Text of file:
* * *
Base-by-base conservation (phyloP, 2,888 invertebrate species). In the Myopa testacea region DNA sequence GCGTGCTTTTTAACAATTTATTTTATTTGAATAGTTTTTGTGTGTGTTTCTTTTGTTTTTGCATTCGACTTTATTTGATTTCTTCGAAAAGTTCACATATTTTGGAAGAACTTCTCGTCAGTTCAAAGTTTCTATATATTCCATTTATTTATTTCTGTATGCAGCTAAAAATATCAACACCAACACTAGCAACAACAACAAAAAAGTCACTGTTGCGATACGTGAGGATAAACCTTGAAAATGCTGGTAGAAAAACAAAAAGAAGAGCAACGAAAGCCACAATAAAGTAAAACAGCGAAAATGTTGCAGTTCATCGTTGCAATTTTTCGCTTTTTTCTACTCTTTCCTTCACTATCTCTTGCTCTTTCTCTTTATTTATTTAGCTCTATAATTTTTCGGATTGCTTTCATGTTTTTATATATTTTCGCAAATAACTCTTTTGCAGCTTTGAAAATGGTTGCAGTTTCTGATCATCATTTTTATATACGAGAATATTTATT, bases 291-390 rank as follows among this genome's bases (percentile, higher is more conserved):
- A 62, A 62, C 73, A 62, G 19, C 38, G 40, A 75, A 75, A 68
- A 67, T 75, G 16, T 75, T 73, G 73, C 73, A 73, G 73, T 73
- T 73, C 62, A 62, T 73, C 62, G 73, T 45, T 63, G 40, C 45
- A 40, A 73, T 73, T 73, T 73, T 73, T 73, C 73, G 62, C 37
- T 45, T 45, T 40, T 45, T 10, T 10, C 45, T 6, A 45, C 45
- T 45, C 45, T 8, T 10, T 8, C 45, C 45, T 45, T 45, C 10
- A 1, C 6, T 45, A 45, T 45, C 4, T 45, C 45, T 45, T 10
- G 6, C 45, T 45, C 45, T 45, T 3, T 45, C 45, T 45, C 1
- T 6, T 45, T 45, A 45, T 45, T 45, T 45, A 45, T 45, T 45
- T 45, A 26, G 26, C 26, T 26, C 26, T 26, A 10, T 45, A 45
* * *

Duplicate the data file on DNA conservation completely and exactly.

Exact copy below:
Base-by-base conservation (phyloP, 2,888 invertebrate species). In the Myopa testacea region DNA sequence GCGTGCTTTTTAACAATTTATTTTATTTGAATAGTTTTTGTGTGTGTTTCTTTTGTTTTTGCATTCGACTTTATTTGATTTCTTCGAAAAGTTCACATATTTTGGAAGAACTTCTCGTCAGTTCAAAGTTTCTATATATTCCATTTATTTATTTCTGTATGCAGCTAAAAATATCAACACCAACACTAGCAACAACAACAAAAAAGTCACTGTTGCGATACGTGAGGATAAACCTTGAAAATGCTGGTAGAAAAACAAAAAGAAGAGCAACGAAAGCCACAATAAAGTAAAACAGCGAAAATGTTGCAGTTCATCGTTGCAATTTTTCGCTTTTTTCTACTCTTTCCTTCACTATCTCTTGCTCTTTCTCTTTATTTATTTAGCTCTATAATTTTTCGGATTGCTTTCATGTTTTTATATATTTTCGCAAATAACTCTTTTGCAGCTTTGAAAATGGTTGCAGTTTCTGATCATCATTTTTATATACGAGAATATTTATT, bases 291-390 rank as follows among this genome's bases (percentile, higher is more conserved):
- A 62, A 62, C 73, A 62, G 19, C 38, G 40, A 75, A 75, A 68
- A 67, T 75, G 16, T 75, T 73, G 73, C 73, A 73, G 73, T 73
- T 73, C 62, A 62, T 73, C 62, G 73, T 45, T 63, G 40, C 45
- A 40, A 73, T 73, T 73, T 73, T 73, T 73, C 73, G 62, C 37
- T 45, T 45, T 40, T 45, T 10, T 10, C 45, T 6, A 45, C 45
- T 45, C 45, T 8, T 10, T 8, C 45, C 45, T 45, T 45, C 10
- A 1, C 6, T 45, A 45, T 45, C 4, T 45, C 45, T 45, T 10
- G 6, C 45, T 45, C 45, T 45, T 3, T 45, C 45, T 45, C 1
- T 6, T 45, T 45, A 45, T 45, T 45, T 45, A 45, T 45, T 45
- T 45, A 26, G 26, C 26, T 26, C 26, T 26, A 10, T 45, A 45